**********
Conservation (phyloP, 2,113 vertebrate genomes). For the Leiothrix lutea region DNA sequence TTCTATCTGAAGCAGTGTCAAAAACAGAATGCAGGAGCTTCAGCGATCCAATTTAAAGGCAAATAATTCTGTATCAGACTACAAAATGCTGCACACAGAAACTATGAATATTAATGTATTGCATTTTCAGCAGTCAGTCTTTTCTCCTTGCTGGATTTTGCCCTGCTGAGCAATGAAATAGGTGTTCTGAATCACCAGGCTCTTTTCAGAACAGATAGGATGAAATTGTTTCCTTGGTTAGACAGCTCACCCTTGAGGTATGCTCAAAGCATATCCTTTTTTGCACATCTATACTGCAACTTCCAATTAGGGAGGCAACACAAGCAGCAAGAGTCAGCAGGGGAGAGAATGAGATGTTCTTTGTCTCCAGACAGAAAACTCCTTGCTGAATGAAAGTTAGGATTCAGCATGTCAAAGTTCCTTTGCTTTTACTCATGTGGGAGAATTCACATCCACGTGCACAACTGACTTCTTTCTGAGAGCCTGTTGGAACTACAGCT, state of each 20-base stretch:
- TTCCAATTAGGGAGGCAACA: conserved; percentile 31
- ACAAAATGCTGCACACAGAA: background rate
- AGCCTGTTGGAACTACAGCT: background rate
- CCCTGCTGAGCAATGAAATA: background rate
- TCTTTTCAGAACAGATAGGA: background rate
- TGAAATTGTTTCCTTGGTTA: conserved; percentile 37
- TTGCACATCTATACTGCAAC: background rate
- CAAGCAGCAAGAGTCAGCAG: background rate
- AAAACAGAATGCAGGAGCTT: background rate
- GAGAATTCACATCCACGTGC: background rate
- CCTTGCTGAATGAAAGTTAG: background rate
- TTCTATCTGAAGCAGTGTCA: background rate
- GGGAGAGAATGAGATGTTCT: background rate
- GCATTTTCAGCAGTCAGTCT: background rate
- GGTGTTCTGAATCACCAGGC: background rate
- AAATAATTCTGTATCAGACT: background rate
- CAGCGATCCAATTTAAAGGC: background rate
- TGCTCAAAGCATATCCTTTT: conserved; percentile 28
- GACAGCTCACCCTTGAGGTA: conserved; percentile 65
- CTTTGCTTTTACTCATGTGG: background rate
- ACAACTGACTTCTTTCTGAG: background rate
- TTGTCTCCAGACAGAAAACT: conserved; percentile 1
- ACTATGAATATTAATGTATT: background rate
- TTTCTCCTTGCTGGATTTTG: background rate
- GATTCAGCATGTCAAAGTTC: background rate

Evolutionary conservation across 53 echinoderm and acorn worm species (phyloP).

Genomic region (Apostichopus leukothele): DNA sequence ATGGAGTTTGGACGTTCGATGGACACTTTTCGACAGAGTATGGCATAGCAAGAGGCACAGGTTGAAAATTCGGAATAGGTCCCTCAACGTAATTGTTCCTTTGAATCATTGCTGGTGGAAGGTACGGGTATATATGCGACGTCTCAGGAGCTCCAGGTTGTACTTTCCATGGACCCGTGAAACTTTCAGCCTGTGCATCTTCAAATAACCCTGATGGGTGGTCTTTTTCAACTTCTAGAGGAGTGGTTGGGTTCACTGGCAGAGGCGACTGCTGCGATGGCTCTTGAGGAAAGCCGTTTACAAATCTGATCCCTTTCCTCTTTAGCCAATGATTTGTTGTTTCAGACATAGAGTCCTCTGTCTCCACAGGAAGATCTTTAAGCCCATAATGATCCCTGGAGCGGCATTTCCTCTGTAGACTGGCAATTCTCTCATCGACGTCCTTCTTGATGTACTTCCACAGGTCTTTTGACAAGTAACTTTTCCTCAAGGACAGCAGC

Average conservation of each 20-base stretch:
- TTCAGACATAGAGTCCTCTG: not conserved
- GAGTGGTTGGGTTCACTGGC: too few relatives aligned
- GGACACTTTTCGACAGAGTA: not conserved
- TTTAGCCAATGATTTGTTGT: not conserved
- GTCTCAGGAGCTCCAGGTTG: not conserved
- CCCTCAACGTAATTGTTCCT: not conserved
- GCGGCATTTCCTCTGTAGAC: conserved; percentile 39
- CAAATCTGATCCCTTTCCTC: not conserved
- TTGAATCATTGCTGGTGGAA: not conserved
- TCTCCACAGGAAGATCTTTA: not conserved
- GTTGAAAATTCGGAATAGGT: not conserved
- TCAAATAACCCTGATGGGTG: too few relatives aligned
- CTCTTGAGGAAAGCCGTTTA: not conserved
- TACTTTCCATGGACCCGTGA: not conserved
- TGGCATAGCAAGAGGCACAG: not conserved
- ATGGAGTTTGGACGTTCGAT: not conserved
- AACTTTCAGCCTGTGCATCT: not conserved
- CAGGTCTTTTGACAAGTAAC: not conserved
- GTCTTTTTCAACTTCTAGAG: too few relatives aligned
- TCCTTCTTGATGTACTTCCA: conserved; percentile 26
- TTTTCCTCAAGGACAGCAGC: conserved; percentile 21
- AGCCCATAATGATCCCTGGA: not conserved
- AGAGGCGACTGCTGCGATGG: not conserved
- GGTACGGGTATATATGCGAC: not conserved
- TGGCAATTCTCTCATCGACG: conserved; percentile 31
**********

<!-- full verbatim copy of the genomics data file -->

Conservation (phyloP, 2,113 vertebrate genomes). For the Leiothrix lutea region DNA sequence TTCTATCTGAAGCAGTGTCAAAAACAGAATGCAGGAGCTTCAGCGATCCAATTTAAAGGCAAATAATTCTGTATCAGACTACAAAATGCTGCACACAGAAACTATGAATATTAATGTATTGCATTTTCAGCAGTCAGTCTTTTCTCCTTGCTGGATTTTGCCCTGCTGAGCAATGAAATAGGTGTTCTGAATCACCAGGCTCTTTTCAGAACAGATAGGATGAAATTGTTTCCTTGGTTAGACAGCTCACCCTTGAGGTATGCTCAAAGCATATCCTTTTTTGCACATCTATACTGCAACTTCCAATTAGGGAGGCAACACAAGCAGCAAGAGTCAGCAGGGGAGAGAATGAGATGTTCTTTGTCTCCAGACAGAAAACTCCTTGCTGAATGAAAGTTAGGATTCAGCATGTCAAAGTTCCTTTGCTTTTACTCATGTGGGAGAATTCACATCCACGTGCACAACTGACTTCTTTCTGAGAGCCTGTTGGAACTACAGCT, state of each 20-base stretch:
- TTCCAATTAGGGAGGCAACA: conserved; percentile 31
- ACAAAATGCTGCACACAGAA: background rate
- AGCCTGTTGGAACTACAGCT: background rate
- CCCTGCTGAGCAATGAAATA: background rate
- TCTTTTCAGAACAGATAGGA: background rate
- TGAAATTGTTTCCTTGGTTA: conserved; percentile 37
- TTGCACATCTATACTGCAAC: background rate
- CAAGCAGCAAGAGTCAGCAG: background rate
- AAAACAGAATGCAGGAGCTT: background rate
- GAGAATTCACATCCACGTGC: background rate
- CCTTGCTGAATGAAAGTTAG: background rate
- TTCTATCTGAAGCAGTGTCA: background rate
- GGGAGAGAATGAGATGTTCT: background rate
- GCATTTTCAGCAGTCAGTCT: background rate
- GGTGTTCTGAATCACCAGGC: background rate
- AAATAATTCTGTATCAGACT: background rate
- CAGCGATCCAATTTAAAGGC: background rate
- TGCTCAAAGCATATCCTTTT: conserved; percentile 28
- GACAGCTCACCCTTGAGGTA: conserved; percentile 65
- CTTTGCTTTTACTCATGTGG: background rate
- ACAACTGACTTCTTTCTGAG: background rate
- TTGTCTCCAGACAGAAAACT: conserved; percentile 1
- ACTATGAATATTAATGTATT: background rate
- TTTCTCCTTGCTGGATTTTG: background rate
- GATTCAGCATGTCAAAGTTC: background rate

Evolutionary conservation across 53 echinoderm and acorn worm species (phyloP).

Genomic region (Apostichopus leukothele): DNA sequence ATGGAGTTTGGACGTTCGATGGACACTTTTCGACAGAGTATGGCATAGCAAGAGGCACAGGTTGAAAATTCGGAATAGGTCCCTCAACGTAATTGTTCCTTTGAATCATTGCTGGTGGAAGGTACGGGTATATATGCGACGTCTCAGGAGCTCCAGGTTGTACTTTCCATGGACCCGTGAAACTTTCAGCCTGTGCATCTTCAAATAACCCTGATGGGTGGTCTTTTTCAACTTCTAGAGGAGTGGTTGGGTTCACTGGCAGAGGCGACTGCTGCGATGGCTCTTGAGGAAAGCCGTTTACAAATCTGATCCCTTTCCTCTTTAGCCAATGATTTGTTGTTTCAGACATAGAGTCCTCTGTCTCCACAGGAAGATCTTTAAGCCCATAATGATCCCTGGAGCGGCATTTCCTCTGTAGACTGGCAATTCTCTCATCGACGTCCTTCTTGATGTACTTCCACAGGTCTTTTGACAAGTAACTTTTCCTCAAGGACAGCAGC

Average conservation of each 20-base stretch:
- TTCAGACATAGAGTCCTCTG: not conserved
- GAGTGGTTGGGTTCACTGGC: too few relatives aligned
- GGACACTTTTCGACAGAGTA: not conserved
- TTTAGCCAATGATTTGTTGT: not conserved
- GTCTCAGGAGCTCCAGGTTG: not conserved
- CCCTCAACGTAATTGTTCCT: not conserved
- GCGGCATTTCCTCTGTAGAC: conserved; percentile 39
- CAAATCTGATCCCTTTCCTC: not conserved
- TTGAATCATTGCTGGTGGAA: not conserved
- TCTCCACAGGAAGATCTTTA: not conserved
- GTTGAAAATTCGGAATAGGT: not conserved
- TCAAATAACCCTGATGGGTG: too few relatives aligned
- CTCTTGAGGAAAGCCGTTTA: not conserved
- TACTTTCCATGGACCCGTGA: not conserved
- TGGCATAGCAAGAGGCACAG: not conserved
- ATGGAGTTTGGACGTTCGAT: not conserved
- AACTTTCAGCCTGTGCATCT: not conserved
- CAGGTCTTTTGACAAGTAAC: not conserved
- GTCTTTTTCAACTTCTAGAG: too few relatives aligned
- TCCTTCTTGATGTACTTCCA: conserved; percentile 26
- TTTTCCTCAAGGACAGCAGC: conserved; percentile 21
- AGCCCATAATGATCCCTGGA: not conserved
- AGAGGCGACTGCTGCGATGG: not conserved
- GGTACGGGTATATATGCGAC: not conserved
- TGGCAATTCTCTCATCGACG: conserved; percentile 31